There I was, excitedly
slicing open the firm envelope and pulling out a shiny, new credit card. It was
my first one, and everything about it was groundbreaking.
I was one of the first
groups to giddily take part in a special student promotion at my university.
The plan was clever: Kids, have you
completed one year of college? Then, here—take this credit card. Get to spending!
You can probably guess where things went from there.
“By far, the biggest mistake parents make with their kids and credit cards is co-signing.” – John Ulzheimer, president of Consumer Education at SmartCredit.com
College students and credit cards: Seems like a
match made in debt collectors’ heaven, no? Parents—currently
being hounded by their college-bound kids to get their very own card—are right
to be hesitant about letting them sign on that dotted line. “Credit card debt will
likely be the most expensive debt you'll ever carry,” says John Ulzheimer, the president of Consumer Education at SmartCredit.com. “The average interest rate on credit cards is
13 to 15 percent. And for retail cards, like Macy’s or The Gap, you’re looking at
average interest rates in 20s.”
For young people, getting a credit card isn't like it used to be. No more
slick promotions. A new federal law, the CARD Act of 2009, actually prevents
anyone under the age of 21 from opening a credit card without a co-signer or proven income from a job. “The good thing here is our kids aren’t
leaving college saddled with enormous credit card debt,” says Jean Chatzky, author of Money Rules and finance editor for
NBC's Today show.
high interest rates and onerous debt are sobering realities, there’s actually a
benefit to young adults getting their own credit cards, says Kimberly Foss, a financial planner and the founder of Empyrion Wealth Management in
Roseville, Calif. “When used responsibly, credit cards help establish a credit
history,” she says. And starting early means a young adult’s account has time to
age. This becomes very helpful when, after graduating, your child tries to rent
an apartment or buy or lease a car. His credit score will likely be higher
because of this track record.
“save more when you open a card today” offers at retail stores may sound
tempting, but don’t fall for it, Ulzheimer says. “Stick with a general-use credit card: Visa,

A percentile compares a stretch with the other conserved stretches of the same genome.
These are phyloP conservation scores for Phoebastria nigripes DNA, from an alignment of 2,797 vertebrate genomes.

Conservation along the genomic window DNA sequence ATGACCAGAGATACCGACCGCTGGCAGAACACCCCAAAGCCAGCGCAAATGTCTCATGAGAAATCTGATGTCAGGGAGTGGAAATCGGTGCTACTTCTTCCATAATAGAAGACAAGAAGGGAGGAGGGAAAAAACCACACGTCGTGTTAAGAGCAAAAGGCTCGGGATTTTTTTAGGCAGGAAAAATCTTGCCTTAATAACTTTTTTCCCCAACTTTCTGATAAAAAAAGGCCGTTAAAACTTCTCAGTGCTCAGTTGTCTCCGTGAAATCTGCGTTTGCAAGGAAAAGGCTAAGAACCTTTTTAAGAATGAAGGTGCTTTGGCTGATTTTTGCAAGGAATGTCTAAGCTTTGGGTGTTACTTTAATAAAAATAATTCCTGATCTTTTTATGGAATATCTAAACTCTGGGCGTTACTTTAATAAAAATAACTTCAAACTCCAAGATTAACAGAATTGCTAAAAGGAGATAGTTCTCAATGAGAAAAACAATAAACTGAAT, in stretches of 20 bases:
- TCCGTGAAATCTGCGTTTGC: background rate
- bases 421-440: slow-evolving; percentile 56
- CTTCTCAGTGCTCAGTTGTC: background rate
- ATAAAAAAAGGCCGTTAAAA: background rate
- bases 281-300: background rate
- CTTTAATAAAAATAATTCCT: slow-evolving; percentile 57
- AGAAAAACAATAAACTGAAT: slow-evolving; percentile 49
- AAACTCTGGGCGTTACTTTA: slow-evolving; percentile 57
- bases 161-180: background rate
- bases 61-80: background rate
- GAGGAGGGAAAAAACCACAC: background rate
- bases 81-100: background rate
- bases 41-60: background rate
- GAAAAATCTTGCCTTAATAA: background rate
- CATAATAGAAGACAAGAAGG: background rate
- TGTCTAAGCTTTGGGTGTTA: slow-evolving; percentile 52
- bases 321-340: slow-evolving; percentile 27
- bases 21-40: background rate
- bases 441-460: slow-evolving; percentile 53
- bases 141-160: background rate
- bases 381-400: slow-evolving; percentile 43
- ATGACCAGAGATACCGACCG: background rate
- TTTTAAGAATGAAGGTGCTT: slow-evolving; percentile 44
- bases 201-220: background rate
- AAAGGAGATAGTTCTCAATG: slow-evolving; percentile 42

MasterCard, Discover or American Express. Interest rates are lower and credit limits
are higher on these.” Also, consider a charge card—such as AmEx—where the
balance needs to be paid in full every month. “Your kids will have to pay a
membership fee,” he says, “but with charge cards they can avoid carrying debt
and paying high interest fees.”
“By far, the biggest mistake parents make with their kids and credit
cards is co-signing,” Ulzheimer says. “It’s an absolutely horrible idea.” Here’s why: Co-signing is essentially
taking out another credit card for yourself. You are on the hook for payment if
your kid defaults. Your credit score takes a hit, too. “Parents need to know
that they are taking on the liability for this debt,” he explains. “If parents
don't fully understand all of the obligations of co-signing, they should not do
Chatzky, a mother of two, is currently making this decision about her
college-bound son getting his own credit card. Her advice: Add your kid as an
authorized user to one of your cards. “Make sure the credit card company reports
data of the authorized user to the credit bureau (paid on time, how much they
spend, etc.),” she notes. “This helps creates a credit history for your child
without having to sign up for a card of their own.”
Another way to help your kid build credit without falling into
the co-signing trap is by opening a secured credit card. “It looks and operates
like a regular credit card,” Chatzky explains, “but in order to get it, you
have to deposit a certain amount of cash with the bank that issued the card.
That amount becomes your spending limit.” The good news is, after consistently
paying the secured credit card bill (for 12 to 18 months, in most cases), “it
converts and becomes a regular card,” Chatzky says.
Credit Card With
Chatzky and Ulzheimer recommend that parents explore all of the benefits of going the
“authorized user” route. “Some
cards, like American Express, allow you—the main cardholder—to set
independent spending limits for the authorized users,” Chatzky says. “You can
call up and ask that a spending limit be placed on your child’s card.” And if
your child abuses the privilege of being on your account, you can easily remove
them. You are always in control. “It’s like giving them a credit card with
training wheels,” Ulzheimer says.
Before even looking into the different credit card options, parents
should talk with their kids about what it means to have good credit and why
it’s so important to maintain, Chatzky says. “This talk needs to happen
before freshman orientation, then again on summer break, and again before
graduation! It’s a crucial conversation.”